Started in 1978, the Greater Springfield Farmers’ Market is the oldest market in the Springfield area. It originally began as a way for farmers and gardeners to sell off their surplus produce, but eventually, people began planting extra crops just to sell at the market.

Over the years, the number of vendors climbed steadily, and a stream of regular shoppers started showing up as early as 6:30 a.m. Henry Beardsman, who served on the market board and was one of the first vendors to join the market in 1978, remembers arriving before the sun was even warm to sell his produce by flashlight.

Today, the Greater Springfield Farmers’ Market is celebrating its 35th season and includes vendors from 20 counties across southwest Missouri. The 70-plus vendors who cart in their goods still operate the market as a grower-and-producer-only market, which means everything sold here is either made or produced by the vendors, and nothing is supplemented. It’s a more traditional way of running a market, but ‘‘local’’ is this market’s mantra and one of the reasons why it’s still going strong.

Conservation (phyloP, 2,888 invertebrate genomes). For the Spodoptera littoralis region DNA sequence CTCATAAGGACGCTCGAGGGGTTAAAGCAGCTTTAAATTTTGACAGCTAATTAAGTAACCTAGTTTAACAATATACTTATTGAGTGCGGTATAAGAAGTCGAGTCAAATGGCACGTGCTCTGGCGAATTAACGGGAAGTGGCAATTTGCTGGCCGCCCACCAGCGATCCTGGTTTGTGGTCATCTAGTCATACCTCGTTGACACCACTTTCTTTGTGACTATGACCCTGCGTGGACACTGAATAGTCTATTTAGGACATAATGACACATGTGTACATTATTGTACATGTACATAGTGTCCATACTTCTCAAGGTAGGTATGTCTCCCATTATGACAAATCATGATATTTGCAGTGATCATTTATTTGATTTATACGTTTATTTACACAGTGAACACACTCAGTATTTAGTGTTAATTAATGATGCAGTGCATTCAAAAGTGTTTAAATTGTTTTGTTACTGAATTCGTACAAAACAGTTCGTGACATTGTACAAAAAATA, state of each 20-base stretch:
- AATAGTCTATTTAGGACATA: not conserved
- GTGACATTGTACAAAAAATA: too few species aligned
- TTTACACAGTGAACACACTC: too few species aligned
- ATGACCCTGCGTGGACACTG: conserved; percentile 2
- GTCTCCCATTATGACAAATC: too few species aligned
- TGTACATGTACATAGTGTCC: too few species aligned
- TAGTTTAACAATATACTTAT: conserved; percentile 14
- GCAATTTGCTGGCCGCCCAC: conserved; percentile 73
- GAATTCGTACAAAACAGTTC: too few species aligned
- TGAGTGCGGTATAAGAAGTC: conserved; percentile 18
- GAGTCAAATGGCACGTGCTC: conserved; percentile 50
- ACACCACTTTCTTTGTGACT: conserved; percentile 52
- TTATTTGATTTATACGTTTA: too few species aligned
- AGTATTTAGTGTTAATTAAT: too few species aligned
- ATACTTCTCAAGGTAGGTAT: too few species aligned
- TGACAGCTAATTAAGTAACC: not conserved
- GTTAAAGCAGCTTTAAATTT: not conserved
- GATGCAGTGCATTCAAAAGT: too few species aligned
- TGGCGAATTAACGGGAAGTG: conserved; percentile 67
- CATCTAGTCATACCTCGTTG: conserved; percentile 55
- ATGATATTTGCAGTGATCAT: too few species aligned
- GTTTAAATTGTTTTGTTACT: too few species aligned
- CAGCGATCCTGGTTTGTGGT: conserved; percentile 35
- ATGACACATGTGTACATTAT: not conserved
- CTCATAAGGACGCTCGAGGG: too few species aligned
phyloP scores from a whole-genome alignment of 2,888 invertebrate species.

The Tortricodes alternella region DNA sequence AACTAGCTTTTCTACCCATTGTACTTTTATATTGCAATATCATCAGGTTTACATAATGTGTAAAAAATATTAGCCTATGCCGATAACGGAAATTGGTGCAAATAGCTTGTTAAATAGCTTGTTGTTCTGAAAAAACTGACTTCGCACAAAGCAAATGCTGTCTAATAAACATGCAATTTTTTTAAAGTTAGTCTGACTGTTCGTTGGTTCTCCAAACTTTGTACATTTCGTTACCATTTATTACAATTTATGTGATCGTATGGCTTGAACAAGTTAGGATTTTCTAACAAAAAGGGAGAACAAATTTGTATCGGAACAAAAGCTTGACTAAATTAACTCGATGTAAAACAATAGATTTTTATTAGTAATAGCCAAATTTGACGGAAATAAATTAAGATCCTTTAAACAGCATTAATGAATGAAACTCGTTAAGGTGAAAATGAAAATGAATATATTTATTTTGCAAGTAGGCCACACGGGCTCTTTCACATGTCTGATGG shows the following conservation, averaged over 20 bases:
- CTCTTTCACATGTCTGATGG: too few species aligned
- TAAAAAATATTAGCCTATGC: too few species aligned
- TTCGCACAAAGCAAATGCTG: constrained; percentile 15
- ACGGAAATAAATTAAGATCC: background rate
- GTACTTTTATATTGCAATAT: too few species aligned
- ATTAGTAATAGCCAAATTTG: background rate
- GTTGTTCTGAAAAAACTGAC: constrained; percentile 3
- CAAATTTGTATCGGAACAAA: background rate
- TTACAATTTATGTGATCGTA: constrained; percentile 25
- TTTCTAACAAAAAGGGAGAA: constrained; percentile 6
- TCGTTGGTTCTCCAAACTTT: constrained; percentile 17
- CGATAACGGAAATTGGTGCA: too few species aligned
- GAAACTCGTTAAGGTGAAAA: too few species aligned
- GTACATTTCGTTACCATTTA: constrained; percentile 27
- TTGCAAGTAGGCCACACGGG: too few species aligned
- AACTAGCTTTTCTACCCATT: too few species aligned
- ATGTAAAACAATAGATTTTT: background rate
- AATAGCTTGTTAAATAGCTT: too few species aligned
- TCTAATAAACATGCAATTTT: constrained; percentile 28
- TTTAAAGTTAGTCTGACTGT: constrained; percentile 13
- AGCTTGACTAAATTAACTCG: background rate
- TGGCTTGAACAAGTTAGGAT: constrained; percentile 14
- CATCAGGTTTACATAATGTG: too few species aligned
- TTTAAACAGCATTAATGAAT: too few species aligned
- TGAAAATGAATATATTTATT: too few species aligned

Along with the hustle and bustle that takes over the market each week, an array of cooking classes, competitions and fundraisers keep the atmosphere lively. And since giving back to the community is a big part of how this market operates, a large portion of its excess produce and fundraisers help S.H.A.R.E. (Greater Springfield Hunger And Relief Efforts).

Miller’s Produce and Greenhouse
Tim Miller drives 80 miles to and from Springfield three days a week to sell his truckload of produce. One of the few Mennonite vendors at the market, Miller’s 80-acre-farm stretches across Jerico Springs. Raised on a dairy farm, Miller switched to produce, a slightly less hectic farming venture, to have more time with his wife and four kids. He opened Miller’s Produce and Greenhouse in 2008 and harvests basically every kind of produce available. During the peak season, Miller carts in 25-pound boxes of tomatoes and hundreds of pounds in melons. Veggies aside, he also has a blossoming flower business, thanks to his greenhouse.